Since the 1960s, pilots in the Lake Winnipesaukee, New Hampshire, area have had an interesting way to enjoy winter—landing on the only FAA-approved ice runway in the contiguous United States. Alton Bay is a cove in the southeast corner of the 21-mile-long lake and is a charted seaplane base (B18). When the ice runway opens, upwards of 600 aircraft can touch down in the season—most simply to say they have done it.
But like Brigadoon, you won’t know when Alton Bay is open, at least not without contacting airport manager Paul LaRochelle before you go. There must be a minimum of 12 inches of ice on the lake before LaRochelle will take his trucks out on the ice to plow—and in 2016, the ice never froze enough for the airport to open. The earliest it has opened was January 10. Runway 1/19 is marked by yellow cones and its length will vary from 2,300 feet to 2,700 feet. Snowfall and ice conditions determine the length.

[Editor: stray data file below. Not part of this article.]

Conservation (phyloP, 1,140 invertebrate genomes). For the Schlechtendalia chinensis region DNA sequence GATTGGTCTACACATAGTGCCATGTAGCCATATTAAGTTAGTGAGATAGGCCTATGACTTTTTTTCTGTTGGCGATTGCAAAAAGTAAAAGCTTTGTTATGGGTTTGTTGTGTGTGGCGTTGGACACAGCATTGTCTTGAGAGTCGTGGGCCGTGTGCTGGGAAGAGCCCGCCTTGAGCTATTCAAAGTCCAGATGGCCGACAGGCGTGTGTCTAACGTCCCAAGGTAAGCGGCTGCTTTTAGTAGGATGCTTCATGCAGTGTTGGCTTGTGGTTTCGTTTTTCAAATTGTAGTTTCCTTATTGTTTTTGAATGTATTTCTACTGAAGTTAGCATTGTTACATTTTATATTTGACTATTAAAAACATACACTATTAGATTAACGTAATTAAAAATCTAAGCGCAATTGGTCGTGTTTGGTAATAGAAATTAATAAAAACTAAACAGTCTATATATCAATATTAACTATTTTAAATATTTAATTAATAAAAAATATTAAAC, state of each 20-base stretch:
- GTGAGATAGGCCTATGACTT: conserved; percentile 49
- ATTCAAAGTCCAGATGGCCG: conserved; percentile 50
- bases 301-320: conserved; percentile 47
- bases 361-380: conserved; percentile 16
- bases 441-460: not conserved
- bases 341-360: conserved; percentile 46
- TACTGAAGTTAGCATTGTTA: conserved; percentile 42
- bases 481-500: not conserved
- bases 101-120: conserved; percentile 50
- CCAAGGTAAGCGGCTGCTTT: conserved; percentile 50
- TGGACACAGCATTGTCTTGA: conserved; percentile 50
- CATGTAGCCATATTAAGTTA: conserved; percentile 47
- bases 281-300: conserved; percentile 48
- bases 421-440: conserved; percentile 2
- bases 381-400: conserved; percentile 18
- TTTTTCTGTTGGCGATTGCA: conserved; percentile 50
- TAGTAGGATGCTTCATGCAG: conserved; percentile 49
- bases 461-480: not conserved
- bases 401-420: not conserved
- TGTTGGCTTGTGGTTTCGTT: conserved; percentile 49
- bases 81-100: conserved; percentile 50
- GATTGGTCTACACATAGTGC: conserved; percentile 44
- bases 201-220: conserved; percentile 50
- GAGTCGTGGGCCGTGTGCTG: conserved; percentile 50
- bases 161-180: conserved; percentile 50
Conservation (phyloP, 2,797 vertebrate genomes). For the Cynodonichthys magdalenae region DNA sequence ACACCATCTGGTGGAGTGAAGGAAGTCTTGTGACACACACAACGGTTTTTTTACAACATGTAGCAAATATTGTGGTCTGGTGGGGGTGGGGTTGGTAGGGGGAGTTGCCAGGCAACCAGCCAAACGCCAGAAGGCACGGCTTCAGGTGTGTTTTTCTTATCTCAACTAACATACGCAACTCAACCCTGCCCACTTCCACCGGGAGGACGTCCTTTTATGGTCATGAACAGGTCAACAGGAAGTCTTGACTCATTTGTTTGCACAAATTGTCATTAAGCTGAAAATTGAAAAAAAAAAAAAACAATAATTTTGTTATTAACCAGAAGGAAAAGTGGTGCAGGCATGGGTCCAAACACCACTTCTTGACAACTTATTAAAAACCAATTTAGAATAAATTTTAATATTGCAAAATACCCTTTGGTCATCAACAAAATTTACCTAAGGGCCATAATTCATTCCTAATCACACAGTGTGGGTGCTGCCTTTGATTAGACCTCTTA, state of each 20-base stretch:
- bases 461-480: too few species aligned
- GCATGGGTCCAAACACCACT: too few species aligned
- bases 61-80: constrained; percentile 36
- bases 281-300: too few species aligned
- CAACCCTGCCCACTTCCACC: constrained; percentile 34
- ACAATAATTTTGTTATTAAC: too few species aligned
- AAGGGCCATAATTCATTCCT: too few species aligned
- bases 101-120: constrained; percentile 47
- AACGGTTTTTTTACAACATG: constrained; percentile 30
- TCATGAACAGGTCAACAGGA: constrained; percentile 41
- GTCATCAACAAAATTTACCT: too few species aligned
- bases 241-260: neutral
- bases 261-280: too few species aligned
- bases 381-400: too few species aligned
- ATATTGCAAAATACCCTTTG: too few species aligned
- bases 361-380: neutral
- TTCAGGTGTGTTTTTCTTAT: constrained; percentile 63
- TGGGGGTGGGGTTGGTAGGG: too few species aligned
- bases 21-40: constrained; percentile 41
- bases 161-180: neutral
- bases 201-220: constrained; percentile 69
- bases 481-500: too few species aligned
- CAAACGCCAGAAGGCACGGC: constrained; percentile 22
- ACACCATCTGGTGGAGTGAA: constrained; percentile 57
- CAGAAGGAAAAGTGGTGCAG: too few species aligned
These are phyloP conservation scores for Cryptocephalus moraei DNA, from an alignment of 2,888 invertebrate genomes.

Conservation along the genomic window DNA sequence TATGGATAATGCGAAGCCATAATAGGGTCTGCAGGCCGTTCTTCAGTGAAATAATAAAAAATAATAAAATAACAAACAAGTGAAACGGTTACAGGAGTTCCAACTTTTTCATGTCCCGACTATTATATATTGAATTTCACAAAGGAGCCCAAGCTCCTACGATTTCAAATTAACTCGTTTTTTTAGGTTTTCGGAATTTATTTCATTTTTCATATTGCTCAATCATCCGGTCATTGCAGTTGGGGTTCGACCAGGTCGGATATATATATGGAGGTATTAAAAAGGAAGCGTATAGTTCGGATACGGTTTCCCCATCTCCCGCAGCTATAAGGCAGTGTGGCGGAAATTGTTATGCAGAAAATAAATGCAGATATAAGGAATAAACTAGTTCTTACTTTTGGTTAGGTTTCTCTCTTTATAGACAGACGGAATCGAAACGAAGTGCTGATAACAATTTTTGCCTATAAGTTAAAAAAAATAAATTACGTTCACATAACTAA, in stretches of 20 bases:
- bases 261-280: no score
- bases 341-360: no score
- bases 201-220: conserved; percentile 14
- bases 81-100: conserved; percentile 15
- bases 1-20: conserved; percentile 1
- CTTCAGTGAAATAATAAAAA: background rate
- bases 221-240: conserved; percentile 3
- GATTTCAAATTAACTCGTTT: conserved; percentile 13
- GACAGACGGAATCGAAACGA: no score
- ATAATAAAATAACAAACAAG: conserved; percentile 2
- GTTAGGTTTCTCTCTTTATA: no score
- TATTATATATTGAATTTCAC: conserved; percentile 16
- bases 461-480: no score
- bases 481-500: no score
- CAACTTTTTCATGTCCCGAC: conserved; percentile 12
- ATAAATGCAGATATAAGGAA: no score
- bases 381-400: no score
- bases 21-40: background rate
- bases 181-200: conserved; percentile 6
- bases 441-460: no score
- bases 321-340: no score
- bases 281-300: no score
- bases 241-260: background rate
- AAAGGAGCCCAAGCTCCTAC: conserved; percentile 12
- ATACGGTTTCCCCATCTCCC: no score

A light covering of snow is best for a graceful landing—keep off those brakes—and pilots who have landed here liken it to a soft-field landing on a grass runway. If the lake looks black from above, it will be at its slickest. Volunteers plow the runway, parallel taxiway, and aircraft parking area throughout the season, which will end when conditions deteriorate or March 31—whichever comes first.
The Lake Winnipesaukee resort area has a lot of restaurants and kitschy gift shops. But pilots who land at Alton Bay should check out the Shoppes on the Bay where LaRochelle’s wife, Donna, operates Facet Jewelers. Sign a guestbook to prove you’ve done the landing and get an “I’ve landed on Alton Bay” button. There are also Alton Bay Ice Runway hats to purchase.
Call the airport’s information line—603-875-3498—to see when and if the airport will open this year. There is also an Alton Bay Seaplane Base and Ice Runway page on Facebook.
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